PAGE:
Garin Cecchini, 3B
This was previously Xander Bogaerts' sport in the Portland updates, but as he's been promoted to Triple-A Pawtucket, Garin Cecchini can slot right in. Cecchini has only been in Double-A for a handful of games, but he's off to a solid enough start by drawing walks and hitting singles. This seems a more age-appropriate level for him in some ways, though, let's be honest: there are plenty of players his age and older, right out of college, in lower levels, so it's not as if he's been way behind the curve in that regard in the past.
Where Cecchini goes from here is somewhat up in the air. He just got to Double-A, so we have to wait and see how he produces, but even if he does manage to hit right away, does that mean the next stop is Triple-A as it was for Jackie Bradley Jr., or will he end up stuck in Double-A for a bit until this time next year, a la Bogaerts? It doesn't matter all that much in terms of his value to the Red Sox, given Bogaerts, Will Middlebrooks, and Jose Iglesias look to be clogging up the hot corner discussion in the immediate future. That's good for Cecchini, though, as it alleviates some of the pressure of having him push through the system, and gives him a bit of room for growth and error in his development.
Christian Vazquez, C
Vazquez has had a poor June, hitting just .157/.200/.255 on the month. To be fair, Vazquez plays a lot less often than other positional players, so a small sample is made even smaller, but he definitely hasn't made the most of the start of summer. What's odd is that it followed a May in which he was great at the plate, so between that and his poor follow-up, he's simply ended up back around where Christian Vazquez is expected to be, minus 10-15 points of batting average.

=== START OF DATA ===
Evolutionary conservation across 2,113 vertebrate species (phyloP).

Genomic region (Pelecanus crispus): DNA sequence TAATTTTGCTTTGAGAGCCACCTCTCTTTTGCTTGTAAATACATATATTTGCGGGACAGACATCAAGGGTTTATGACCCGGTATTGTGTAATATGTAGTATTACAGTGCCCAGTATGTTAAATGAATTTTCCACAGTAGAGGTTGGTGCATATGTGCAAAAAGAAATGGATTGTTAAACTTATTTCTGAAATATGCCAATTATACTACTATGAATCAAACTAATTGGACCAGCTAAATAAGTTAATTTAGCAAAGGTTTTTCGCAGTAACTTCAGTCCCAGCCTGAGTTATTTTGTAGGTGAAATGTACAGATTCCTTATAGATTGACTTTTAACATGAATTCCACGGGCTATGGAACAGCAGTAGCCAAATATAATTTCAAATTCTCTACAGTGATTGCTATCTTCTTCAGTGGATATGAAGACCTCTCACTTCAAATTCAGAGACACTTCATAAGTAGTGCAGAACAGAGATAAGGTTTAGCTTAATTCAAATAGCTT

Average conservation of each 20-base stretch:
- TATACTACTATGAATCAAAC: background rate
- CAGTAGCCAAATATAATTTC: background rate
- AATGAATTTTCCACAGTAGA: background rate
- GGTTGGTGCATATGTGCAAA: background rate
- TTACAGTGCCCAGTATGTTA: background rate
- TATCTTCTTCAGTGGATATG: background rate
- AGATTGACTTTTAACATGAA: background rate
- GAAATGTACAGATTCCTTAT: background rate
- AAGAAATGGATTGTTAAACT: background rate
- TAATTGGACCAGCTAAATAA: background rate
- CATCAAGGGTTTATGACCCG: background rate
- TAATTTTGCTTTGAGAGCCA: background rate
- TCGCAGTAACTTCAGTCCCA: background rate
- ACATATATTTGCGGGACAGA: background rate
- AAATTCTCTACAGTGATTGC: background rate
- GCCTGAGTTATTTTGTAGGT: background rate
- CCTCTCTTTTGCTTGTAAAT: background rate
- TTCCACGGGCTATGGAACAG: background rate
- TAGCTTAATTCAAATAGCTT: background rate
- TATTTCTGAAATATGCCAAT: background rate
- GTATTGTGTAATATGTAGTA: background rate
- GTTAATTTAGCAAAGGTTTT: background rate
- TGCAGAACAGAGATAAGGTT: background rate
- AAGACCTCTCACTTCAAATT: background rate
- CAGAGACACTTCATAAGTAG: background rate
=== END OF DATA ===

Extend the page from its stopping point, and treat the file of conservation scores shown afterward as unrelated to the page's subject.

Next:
The walks are there, as they always are with Vazquez, and his defense is the true key, anyway. But you would like to see him maybe bring up that batting average on balls in play, which has sat in the .230s for the entirety of his multi-season Portland stay. Of course, he's still just 22, and is dealing with the every day efforts of being a professional catcher, so we can cut him some slack and see how things progress in a sample that's bigger than 274 plate appearances.
Travis Shaw, 1B
Shaw showed no power in April, and showed even less of everything in May, but June has been coming along quite nicely of late, at least in a relative sense. He's hit .308/.357/.513 with two homers and four extra-base hits in his last 10 games, but has also struck out 12 times in that stretch. It hasn't saved the month as a whole, but it's a start, and he's managed to push that OPS back up over 700.
It's oddly encouraging to see Shaw walk a little less lately, if only because he's going to need to learn to balance patience with aggression in order to leverage his eye into production -- big-league pitchers would eat him alive for his passive nature, so figuring out when to attack is the key to avoiding that.
Read more Red Sox:
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- Ryan Dempster: The model of stability